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Tuesday
Aug302011

SWEET CORN CEVICHE



There is all this chatter about 'back to school' and I feel like I just got in the summer mood! Not that other people going back to school means that much to me, but I know what is coming. It is just around the corner when people will start talking pumpkin and apples and the holiday Starbucks cup. I still need to go for another swim in the ocean, have a beach picnic and make popsicles! Let's just enjoy the corn and tomatoes and peaches a bit longer. I can see those of you in other parts of the country, the ones enduring some crazy weather patterns, shaking your head.

As simple this recipe is, it needs some defense in case you are thinking it looks too basic. First off, I used the corn I got in my CSA basket this week from the organic farm down the road and OH MY goodness, it was unbelievable. It's the end of August, and if there is ever a time to find sweet, creamy corn from a farmstand or farmers market, it is now. I've watched enough documentaries on the food system to make the effort for organic corn, and besides the ethics of it, the flavor and texture is completely different. The raw corn kernels marinate and soften up a bit, absorbing all the flavor (hence 'ceviche'). You could very well eat this as a side salad, in a quesadilla, mix it with a bit of queso fresco and use it as a condiment for whatever you're bbq-ing. The finely chopped serrano brings the perfect amount of heat, enough to warm up your mouth but not send you searching for a drink. I know I already said this about the tomato soup, but I mean it, this recipe is only as good as the ingredients you use. It is raw corn after all.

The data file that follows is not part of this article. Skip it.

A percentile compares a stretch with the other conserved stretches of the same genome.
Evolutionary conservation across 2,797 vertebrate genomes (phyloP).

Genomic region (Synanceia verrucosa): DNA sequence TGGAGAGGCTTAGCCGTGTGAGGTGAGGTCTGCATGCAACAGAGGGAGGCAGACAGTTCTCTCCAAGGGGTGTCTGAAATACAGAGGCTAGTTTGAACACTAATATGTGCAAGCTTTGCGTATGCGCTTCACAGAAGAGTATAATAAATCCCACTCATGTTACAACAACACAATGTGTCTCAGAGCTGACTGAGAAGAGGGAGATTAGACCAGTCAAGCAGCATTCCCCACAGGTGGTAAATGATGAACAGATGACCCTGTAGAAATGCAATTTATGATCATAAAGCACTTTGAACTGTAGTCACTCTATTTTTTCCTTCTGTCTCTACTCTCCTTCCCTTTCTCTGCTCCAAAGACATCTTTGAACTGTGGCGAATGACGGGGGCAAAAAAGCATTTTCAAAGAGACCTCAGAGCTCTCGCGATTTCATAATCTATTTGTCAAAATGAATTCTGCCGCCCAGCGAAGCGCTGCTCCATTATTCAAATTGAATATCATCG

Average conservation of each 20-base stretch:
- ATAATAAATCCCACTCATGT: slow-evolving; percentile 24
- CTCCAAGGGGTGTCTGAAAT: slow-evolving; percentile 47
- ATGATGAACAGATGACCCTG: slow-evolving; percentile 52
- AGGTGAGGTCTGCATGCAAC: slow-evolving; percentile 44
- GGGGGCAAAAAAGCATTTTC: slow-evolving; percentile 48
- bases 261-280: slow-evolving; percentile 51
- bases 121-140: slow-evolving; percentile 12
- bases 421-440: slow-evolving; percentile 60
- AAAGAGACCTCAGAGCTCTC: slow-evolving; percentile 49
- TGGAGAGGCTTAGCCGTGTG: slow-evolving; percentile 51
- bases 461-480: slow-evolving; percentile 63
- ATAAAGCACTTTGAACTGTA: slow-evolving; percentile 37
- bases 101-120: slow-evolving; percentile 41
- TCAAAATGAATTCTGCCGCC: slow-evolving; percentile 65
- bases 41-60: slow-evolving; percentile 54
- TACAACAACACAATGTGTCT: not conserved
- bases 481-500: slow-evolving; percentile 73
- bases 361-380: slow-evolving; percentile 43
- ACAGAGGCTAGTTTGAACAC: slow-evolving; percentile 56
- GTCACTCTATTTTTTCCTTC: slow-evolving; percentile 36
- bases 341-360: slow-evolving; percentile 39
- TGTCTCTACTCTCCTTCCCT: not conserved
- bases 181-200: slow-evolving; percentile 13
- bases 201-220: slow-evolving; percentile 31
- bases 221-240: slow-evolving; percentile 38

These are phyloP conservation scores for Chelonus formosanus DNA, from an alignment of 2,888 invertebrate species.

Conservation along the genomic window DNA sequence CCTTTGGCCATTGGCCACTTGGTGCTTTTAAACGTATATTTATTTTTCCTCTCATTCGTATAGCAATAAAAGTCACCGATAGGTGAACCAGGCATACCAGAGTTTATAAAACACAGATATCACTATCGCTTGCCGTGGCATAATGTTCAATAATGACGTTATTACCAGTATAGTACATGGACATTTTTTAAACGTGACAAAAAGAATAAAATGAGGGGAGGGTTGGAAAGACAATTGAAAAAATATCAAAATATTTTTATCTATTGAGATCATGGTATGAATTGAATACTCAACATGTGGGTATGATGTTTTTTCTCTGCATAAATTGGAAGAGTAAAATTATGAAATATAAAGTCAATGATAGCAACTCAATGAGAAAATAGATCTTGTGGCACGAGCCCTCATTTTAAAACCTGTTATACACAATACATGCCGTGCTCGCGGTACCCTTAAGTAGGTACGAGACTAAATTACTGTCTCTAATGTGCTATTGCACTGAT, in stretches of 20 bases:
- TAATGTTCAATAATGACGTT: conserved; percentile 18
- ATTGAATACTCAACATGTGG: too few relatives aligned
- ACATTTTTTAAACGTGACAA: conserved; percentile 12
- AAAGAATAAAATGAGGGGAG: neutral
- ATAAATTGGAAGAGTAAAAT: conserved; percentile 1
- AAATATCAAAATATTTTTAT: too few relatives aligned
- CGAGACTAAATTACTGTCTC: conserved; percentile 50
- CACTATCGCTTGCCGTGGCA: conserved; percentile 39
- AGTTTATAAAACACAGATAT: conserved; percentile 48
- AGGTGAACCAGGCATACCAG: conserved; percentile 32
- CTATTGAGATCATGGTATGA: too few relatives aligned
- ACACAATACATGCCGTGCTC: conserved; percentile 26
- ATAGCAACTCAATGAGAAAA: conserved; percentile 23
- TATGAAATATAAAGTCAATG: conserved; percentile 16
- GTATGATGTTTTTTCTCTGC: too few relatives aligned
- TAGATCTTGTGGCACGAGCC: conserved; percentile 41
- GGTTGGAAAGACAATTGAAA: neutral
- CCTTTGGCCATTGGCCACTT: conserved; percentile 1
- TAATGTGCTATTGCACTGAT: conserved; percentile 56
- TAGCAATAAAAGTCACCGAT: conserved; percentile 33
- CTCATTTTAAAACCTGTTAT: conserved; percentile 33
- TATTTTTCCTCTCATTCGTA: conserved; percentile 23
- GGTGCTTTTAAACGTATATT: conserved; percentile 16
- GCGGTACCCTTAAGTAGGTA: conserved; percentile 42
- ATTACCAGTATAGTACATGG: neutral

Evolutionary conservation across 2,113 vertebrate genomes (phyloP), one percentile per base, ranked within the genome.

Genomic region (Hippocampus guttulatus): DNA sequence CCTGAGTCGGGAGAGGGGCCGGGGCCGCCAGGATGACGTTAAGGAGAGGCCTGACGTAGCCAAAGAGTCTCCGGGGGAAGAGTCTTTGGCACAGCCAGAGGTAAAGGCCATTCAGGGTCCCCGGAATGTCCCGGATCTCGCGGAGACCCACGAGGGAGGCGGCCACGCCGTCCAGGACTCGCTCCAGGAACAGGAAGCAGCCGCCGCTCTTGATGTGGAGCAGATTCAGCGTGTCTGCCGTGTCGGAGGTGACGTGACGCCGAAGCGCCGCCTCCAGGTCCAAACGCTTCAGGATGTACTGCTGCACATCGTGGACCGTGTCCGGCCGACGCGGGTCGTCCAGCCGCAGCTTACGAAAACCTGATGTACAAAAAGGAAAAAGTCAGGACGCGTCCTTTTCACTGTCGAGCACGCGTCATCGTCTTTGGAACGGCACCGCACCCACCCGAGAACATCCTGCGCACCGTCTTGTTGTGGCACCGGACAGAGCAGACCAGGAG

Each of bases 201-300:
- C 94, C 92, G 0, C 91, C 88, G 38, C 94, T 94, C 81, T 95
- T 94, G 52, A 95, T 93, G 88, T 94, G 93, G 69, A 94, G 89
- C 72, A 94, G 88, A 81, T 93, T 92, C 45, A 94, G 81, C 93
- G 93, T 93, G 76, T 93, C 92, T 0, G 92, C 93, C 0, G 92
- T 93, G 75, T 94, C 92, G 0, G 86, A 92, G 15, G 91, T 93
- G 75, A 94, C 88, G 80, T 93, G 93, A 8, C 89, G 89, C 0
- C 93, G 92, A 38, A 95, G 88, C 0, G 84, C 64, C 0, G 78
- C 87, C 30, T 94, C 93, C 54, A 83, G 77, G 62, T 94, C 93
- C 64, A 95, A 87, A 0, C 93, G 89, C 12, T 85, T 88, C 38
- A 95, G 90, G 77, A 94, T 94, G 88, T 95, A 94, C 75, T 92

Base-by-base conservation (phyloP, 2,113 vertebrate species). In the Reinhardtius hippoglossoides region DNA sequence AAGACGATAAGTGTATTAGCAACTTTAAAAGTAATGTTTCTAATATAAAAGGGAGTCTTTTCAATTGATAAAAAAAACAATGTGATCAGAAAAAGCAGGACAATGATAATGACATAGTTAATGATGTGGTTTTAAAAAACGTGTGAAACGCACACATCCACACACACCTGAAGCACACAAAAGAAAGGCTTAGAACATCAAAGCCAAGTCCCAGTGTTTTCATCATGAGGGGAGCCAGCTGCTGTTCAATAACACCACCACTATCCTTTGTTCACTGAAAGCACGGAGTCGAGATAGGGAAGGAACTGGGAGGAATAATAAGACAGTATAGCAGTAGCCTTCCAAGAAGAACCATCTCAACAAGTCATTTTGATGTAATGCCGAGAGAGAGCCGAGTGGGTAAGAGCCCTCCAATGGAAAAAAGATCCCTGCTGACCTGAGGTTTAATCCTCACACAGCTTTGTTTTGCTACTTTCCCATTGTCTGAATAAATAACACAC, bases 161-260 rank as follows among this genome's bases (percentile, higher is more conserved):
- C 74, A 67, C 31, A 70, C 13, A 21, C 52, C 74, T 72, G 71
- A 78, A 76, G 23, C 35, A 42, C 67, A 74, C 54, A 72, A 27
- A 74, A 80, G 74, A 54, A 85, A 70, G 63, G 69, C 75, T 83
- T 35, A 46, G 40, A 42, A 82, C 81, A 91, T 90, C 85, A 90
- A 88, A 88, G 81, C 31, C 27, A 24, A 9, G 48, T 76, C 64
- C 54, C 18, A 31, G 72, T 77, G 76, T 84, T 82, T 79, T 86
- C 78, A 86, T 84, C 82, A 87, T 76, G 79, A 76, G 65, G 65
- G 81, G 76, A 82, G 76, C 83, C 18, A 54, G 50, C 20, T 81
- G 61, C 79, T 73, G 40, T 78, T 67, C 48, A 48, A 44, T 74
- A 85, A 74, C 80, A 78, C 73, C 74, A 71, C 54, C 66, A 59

SWEET CORN CEVICHE // Makes 2 Cups
Inspired by a picture in Food&Wine
I paid attention to chop the ingredients pretty small, as I wanted the corn to be the star, and the rest to merely compliment - I really think this made a difference.

2 Farmstand Corn Cobs
Zest and Juice of one Lime
1 Generous Tbsp. Extra Virgin Olive Oil (use the good stuff)